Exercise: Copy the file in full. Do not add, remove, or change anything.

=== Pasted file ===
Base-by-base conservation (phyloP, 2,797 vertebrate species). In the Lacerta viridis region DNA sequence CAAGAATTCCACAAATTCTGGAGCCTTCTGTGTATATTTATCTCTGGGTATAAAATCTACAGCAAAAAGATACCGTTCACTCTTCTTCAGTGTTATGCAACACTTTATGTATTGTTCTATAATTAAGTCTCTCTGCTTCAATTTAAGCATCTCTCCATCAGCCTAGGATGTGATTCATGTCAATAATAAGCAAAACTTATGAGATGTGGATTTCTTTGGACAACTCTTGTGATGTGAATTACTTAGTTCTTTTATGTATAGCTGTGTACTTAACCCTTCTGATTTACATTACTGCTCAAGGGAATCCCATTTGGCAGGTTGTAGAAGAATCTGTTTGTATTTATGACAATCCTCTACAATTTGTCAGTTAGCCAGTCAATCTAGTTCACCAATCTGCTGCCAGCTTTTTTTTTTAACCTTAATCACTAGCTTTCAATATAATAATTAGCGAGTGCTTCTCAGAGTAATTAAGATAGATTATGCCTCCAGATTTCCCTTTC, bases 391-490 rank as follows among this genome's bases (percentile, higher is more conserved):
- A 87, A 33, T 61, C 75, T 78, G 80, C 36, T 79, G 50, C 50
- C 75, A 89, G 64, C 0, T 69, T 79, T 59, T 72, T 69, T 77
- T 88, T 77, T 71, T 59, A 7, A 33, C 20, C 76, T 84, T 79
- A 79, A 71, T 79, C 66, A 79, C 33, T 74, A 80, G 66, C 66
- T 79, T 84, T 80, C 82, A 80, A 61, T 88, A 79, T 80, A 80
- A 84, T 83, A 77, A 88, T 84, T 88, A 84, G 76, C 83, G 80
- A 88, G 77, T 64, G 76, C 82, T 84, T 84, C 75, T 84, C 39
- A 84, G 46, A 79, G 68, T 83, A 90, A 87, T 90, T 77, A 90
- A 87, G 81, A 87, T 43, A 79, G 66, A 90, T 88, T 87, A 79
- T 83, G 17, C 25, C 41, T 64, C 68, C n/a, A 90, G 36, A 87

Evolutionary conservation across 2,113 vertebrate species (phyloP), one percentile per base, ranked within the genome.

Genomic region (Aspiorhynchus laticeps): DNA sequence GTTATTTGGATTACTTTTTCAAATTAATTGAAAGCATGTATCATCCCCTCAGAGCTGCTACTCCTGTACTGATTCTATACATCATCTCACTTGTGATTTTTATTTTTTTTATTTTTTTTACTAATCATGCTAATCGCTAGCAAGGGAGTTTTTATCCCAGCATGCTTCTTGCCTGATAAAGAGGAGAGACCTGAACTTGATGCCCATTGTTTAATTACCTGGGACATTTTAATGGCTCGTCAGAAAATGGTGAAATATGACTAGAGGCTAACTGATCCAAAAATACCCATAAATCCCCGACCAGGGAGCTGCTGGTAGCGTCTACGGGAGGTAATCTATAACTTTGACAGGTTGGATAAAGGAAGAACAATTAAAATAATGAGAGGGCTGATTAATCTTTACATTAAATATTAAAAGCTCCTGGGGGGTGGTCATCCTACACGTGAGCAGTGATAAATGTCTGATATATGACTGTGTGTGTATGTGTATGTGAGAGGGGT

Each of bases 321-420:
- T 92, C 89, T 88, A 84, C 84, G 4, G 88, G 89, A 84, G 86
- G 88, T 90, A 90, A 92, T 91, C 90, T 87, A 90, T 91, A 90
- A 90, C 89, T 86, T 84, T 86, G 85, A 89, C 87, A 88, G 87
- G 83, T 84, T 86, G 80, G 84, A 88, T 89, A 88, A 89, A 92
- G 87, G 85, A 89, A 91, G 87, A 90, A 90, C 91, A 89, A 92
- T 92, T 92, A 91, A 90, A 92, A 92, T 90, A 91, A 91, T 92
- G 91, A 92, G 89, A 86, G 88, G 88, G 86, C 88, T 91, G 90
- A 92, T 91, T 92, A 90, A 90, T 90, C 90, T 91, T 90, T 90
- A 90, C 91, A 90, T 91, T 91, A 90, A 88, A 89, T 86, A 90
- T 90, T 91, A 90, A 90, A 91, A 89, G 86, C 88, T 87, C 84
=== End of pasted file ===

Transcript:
Base-by-base conservation (phyloP, 2,797 vertebrate species). In the Lacerta viridis region DNA sequence CAAGAATTCCACAAATTCTGGAGCCTTCTGTGTATATTTATCTCTGGGTATAAAATCTACAGCAAAAAGATACCGTTCACTCTTCTTCAGTGTTATGCAACACTTTATGTATTGTTCTATAATTAAGTCTCTCTGCTTCAATTTAAGCATCTCTCCATCAGCCTAGGATGTGATTCATGTCAATAATAAGCAAAACTTATGAGATGTGGATTTCTTTGGACAACTCTTGTGATGTGAATTACTTAGTTCTTTTATGTATAGCTGTGTACTTAACCCTTCTGATTTACATTACTGCTCAAGGGAATCCCATTTGGCAGGTTGTAGAAGAATCTGTTTGTATTTATGACAATCCTCTACAATTTGTCAGTTAGCCAGTCAATCTAGTTCACCAATCTGCTGCCAGCTTTTTTTTTTAACCTTAATCACTAGCTTTCAATATAATAATTAGCGAGTGCTTCTCAGAGTAATTAAGATAGATTATGCCTCCAGATTTCCCTTTC, bases 391-490 rank as follows among this genome's bases (percentile, higher is more conserved):
- A 87, A 33, T 61, C 75, T 78, G 80, C 36, T 79, G 50, C 50
- C 75, A 89, G 64, C 0, T 69, T 79, T 59, T 72, T 69, T 77
- T 88, T 77, T 71, T 59, A 7, A 33, C 20, C 76, T 84, T 79
- A 79, A 71, T 79, C 66, A 79, C 33, T 74, A 80, G 66, C 66
- T 79, T 84, T 80, C 82, A 80, A 61, T 88, A 79, T 80, A 80
- A 84, T 83, A 77, A 88, T 84, T 88, A 84, G 76, C 83, G 80
- A 88, G 77, T 64, G 76, C 82, T 84, T 84, C 75, T 84, C 39
- A 84, G 46, A 79, G 68, T 83, A 90, A 87, T 90, T 77, A 90
- A 87, G 81, A 87, T 43, A 79, G 66, A 90, T 88, T 87, A 79
- T 83, G 17, C 25, C 41, T 64, C 68, C n/a, A 90, G 36, A 87

Evolutionary conservation across 2,113 vertebrate species (phyloP), one percentile per base, ranked within the genome.

Genomic region (Aspiorhynchus laticeps): DNA sequence GTTATTTGGATTACTTTTTCAAATTAATTGAAAGCATGTATCATCCCCTCAGAGCTGCTACTCCTGTACTGATTCTATACATCATCTCACTTGTGATTTTTATTTTTTTTATTTTTTTTACTAATCATGCTAATCGCTAGCAAGGGAGTTTTTATCCCAGCATGCTTCTTGCCTGATAAAGAGGAGAGACCTGAACTTGATGCCCATTGTTTAATTACCTGGGACATTTTAATGGCTCGTCAGAAAATGGTGAAATATGACTAGAGGCTAACTGATCCAAAAATACCCATAAATCCCCGACCAGGGAGCTGCTGGTAGCGTCTACGGGAGGTAATCTATAACTTTGACAGGTTGGATAAAGGAAGAACAATTAAAATAATGAGAGGGCTGATTAATCTTTACATTAAATATTAAAAGCTCCTGGGGGGTGGTCATCCTACACGTGAGCAGTGATAAATGTCTGATATATGACTGTGTGTGTATGTGTATGTGAGAGGGGT

Each of bases 321-420:
- T 92, C 89, T 88, A 84, C 84, G 4, G 88, G 89, A 84, G 86
- G 88, T 90, A 90, A 92, T 91, C 90, T 87, A 90, T 91, A 90
- A 90, C 89, T 86, T 84, T 86, G 85, A 89, C 87, A 88, G 87
- G 83, T 84, T 86, G 80, G 84, A 88, T 89, A 88, A 89, A 92
- G 87, G 85, A 89, A 91, G 87, A 90, A 90, C 91, A 89, A 92
- T 92, T 92, A 91, A 90, A 92, A 92, T 90, A 91, A 91, T 92
- G 91, A 92, G 89, A 86, G 88, G 88, G 86, C 88, T 91, G 90
- A 92, T 91, T 92, A 90, A 90, T 90, C 90, T 91, T 90, T 90
- A 90, C 91, A 90, T 91, T 91, A 90, A 88, A 89, T 86, A 90
- T 90, T 91, A 90, A 90, A 91, A 89, G 86, C 88, T 87, C 84